Hundreds of children involved in bitter custody battles are being abducted and taken abroad

Source: Daily mail

Hundreds of children involved in bitter custody battles are being abducted and taken abroad, a report revealed yesterday.

Immigration and the rising number of families where at least one parent has links to another country are behind a fast-rising number of international disputes.

In 2007 there were 27 children caught up in such cases but this is expected to rise to 240 this year.

65 per cent of children born in London in 2010 have one foreign parent. It is when these couples split that messy custody battles, across different countries can take place

The leap comes despite the introduction by Tony Blair of child passports. Labour said that making every child have its own travel document would stop parents taking children abroad in defiance of court orders.

The figures emerged in a report by Lord Justice Thorpe, chief of the Office of the Head of International Family Justice. The body was set up in 2005 to try to ensure that courts in Britain and abroad work together when one parent flees with a child either from or to Britain.

The Appeal judge said: ‘Sixty-five per cent of children born in London in 2010 had a least one foreign parent. These figures illustrate the potential for significant future growth in international family litigation.’

The report is by Lord Justice Thorpe, who heads up the Office of International Family JusticeThe report is by Lord Justice Thorpe, who heads up the Office of International Family Justice

He added: ‘The tendency of dangerous parents to bolt when social services are exercising legitimate protective powers is all too common.’

In Europe most cases involve children taken to or from Germany and Poland, the report said. It cited one case in which two Polish children were taken from their home and brought to England by their father and uncle.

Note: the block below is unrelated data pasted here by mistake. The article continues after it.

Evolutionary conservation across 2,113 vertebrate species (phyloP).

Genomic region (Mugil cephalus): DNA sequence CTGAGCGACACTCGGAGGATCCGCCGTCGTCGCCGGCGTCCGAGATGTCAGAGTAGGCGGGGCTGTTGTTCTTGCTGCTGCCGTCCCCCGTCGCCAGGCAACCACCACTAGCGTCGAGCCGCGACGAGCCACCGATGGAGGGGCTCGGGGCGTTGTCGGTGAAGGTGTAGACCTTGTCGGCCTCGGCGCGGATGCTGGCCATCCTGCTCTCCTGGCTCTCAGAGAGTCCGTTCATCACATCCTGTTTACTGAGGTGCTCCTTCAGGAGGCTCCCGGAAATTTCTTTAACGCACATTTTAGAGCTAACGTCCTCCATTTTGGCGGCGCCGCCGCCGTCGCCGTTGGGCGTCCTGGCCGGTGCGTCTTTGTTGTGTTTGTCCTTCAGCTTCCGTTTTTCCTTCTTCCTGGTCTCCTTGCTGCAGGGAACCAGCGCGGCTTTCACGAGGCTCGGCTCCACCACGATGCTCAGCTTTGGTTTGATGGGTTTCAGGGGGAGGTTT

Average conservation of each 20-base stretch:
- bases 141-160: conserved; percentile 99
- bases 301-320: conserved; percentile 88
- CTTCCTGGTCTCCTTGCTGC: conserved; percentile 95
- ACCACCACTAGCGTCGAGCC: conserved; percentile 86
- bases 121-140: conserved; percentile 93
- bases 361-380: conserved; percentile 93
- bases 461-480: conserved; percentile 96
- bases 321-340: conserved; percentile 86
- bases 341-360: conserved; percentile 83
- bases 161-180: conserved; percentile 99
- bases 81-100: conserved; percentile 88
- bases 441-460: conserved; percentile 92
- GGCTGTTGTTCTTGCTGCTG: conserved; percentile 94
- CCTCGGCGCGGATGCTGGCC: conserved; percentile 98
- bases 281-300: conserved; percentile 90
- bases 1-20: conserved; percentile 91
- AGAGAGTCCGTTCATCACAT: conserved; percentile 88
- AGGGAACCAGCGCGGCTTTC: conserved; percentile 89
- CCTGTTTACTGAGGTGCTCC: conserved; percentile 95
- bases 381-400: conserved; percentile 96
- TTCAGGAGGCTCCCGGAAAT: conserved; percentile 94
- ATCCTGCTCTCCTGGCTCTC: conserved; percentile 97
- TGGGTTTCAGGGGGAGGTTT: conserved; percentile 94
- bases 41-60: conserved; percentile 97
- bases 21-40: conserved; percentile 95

Within four days of their arrival they were taken into police protection having been found in a makeshift shelter near live train tracks.

The report said communications between English and Polish social workers had broken down, and ‘it was proving difficult to establish who had jurisdiction in the matter, whether the children should be returned to Poland and under what conditions’.

It added: ‘We are seeing a rising number of these types of cases, mostly involving Eastern European countries.’

The report said Lord Justice Thorpe’s organisation tries to act as a ‘help desk for judges and lawyers at home and abroad who have seen their cases stalled and delayed because two countries’ legal systems are involved and when international conventions guaranteeing children’s rights are being flouted by overseas courts’.

Italy and Poland have no judge that British authorities can talk to. The report also complained of difficulties dealing with courts in India, Egypt and Mexico. However it praised swift communications with judges in Germany, Australia, Nigeria and the U.S.

Yesterday’s figures show the main effect of child passports has been to bring in big fees for the Treasury. A child passport costs £49.

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